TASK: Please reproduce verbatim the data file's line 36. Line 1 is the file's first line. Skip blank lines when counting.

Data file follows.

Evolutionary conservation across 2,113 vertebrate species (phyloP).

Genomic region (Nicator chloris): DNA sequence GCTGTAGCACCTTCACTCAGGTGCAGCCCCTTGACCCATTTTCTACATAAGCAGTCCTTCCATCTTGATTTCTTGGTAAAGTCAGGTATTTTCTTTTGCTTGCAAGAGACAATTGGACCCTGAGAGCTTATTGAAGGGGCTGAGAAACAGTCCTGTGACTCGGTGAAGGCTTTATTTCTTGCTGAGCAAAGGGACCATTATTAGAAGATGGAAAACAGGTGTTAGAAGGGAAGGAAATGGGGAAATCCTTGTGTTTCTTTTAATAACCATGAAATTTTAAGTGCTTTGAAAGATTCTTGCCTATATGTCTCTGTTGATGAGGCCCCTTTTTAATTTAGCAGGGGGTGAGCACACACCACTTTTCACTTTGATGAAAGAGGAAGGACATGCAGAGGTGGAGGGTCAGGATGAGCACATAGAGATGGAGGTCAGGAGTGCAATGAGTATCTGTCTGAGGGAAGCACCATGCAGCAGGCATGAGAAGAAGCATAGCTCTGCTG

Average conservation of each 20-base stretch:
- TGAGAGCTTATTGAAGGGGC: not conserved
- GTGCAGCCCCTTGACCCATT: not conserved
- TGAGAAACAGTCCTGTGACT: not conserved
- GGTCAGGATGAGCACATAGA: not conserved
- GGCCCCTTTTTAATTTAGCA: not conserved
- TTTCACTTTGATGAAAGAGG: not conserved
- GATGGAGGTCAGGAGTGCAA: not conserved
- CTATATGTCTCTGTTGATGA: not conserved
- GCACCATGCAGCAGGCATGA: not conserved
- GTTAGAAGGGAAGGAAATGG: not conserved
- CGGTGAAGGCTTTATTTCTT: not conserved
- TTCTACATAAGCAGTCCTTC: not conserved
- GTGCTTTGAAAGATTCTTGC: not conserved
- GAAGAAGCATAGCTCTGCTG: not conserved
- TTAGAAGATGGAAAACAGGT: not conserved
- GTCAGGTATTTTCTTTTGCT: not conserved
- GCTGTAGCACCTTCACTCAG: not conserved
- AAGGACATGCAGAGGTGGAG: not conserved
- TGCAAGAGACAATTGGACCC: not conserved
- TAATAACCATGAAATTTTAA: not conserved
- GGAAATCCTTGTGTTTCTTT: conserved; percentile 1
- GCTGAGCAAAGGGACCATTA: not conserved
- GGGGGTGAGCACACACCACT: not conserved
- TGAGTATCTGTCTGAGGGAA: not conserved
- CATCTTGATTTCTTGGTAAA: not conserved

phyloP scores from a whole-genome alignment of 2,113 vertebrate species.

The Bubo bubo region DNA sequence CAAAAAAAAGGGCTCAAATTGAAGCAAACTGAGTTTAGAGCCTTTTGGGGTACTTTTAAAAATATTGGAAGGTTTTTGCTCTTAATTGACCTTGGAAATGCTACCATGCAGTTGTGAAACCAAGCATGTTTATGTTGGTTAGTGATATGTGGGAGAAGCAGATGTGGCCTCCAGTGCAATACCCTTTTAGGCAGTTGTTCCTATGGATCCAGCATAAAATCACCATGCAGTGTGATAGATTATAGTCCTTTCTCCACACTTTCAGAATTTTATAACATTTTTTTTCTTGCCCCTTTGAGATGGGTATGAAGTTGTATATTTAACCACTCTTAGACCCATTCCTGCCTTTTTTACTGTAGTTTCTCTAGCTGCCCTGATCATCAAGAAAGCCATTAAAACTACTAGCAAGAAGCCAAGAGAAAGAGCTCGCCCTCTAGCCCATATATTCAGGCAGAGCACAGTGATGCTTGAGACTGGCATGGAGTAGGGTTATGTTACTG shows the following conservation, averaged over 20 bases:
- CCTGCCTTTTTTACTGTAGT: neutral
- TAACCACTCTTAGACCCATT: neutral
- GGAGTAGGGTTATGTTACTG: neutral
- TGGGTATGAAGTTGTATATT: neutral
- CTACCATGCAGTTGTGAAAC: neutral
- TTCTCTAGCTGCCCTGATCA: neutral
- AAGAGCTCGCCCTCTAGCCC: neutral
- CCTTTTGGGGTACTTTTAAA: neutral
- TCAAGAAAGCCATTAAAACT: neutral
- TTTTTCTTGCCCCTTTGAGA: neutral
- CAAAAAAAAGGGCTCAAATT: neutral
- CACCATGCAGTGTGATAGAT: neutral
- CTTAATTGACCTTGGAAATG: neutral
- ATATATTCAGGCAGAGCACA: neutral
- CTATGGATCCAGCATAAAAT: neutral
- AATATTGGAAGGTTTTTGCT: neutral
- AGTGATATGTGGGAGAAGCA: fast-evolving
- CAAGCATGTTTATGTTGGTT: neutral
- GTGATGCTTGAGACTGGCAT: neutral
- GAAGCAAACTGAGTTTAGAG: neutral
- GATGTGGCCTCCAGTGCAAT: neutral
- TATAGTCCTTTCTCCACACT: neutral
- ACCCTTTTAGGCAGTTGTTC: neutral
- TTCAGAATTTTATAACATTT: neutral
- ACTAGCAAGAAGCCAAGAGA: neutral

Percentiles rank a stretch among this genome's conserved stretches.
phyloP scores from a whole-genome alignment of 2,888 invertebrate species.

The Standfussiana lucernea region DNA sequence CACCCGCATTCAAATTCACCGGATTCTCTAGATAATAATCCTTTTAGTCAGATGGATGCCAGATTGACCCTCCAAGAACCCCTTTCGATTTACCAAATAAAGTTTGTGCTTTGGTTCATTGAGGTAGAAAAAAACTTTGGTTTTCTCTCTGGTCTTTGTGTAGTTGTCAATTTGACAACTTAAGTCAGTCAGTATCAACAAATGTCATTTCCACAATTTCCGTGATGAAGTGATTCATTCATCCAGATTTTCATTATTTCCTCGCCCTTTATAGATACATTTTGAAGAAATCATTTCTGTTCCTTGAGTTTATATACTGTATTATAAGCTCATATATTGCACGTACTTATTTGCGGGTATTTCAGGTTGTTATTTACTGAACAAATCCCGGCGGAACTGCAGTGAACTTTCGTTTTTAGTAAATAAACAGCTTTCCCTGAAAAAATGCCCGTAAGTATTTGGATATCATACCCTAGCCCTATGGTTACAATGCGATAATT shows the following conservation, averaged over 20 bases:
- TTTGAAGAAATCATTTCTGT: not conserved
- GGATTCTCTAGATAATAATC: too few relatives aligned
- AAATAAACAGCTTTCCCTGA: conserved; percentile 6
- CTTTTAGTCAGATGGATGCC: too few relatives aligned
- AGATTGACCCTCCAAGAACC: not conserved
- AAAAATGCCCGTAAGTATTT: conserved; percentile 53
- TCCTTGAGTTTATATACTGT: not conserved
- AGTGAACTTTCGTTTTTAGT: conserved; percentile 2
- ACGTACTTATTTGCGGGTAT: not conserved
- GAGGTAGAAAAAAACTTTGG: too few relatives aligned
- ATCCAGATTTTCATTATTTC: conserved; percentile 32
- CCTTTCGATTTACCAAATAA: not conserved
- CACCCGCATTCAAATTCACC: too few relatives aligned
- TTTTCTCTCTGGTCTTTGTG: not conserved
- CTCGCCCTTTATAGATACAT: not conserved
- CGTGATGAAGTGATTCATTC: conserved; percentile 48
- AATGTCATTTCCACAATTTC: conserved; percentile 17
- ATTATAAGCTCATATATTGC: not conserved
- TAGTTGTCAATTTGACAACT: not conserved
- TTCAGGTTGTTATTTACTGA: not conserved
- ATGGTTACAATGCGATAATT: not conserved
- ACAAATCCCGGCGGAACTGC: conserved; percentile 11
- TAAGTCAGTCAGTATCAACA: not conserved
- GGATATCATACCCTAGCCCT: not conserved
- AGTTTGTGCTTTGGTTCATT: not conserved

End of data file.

- TTCTCTAGCTGCCCTGATCA: neutral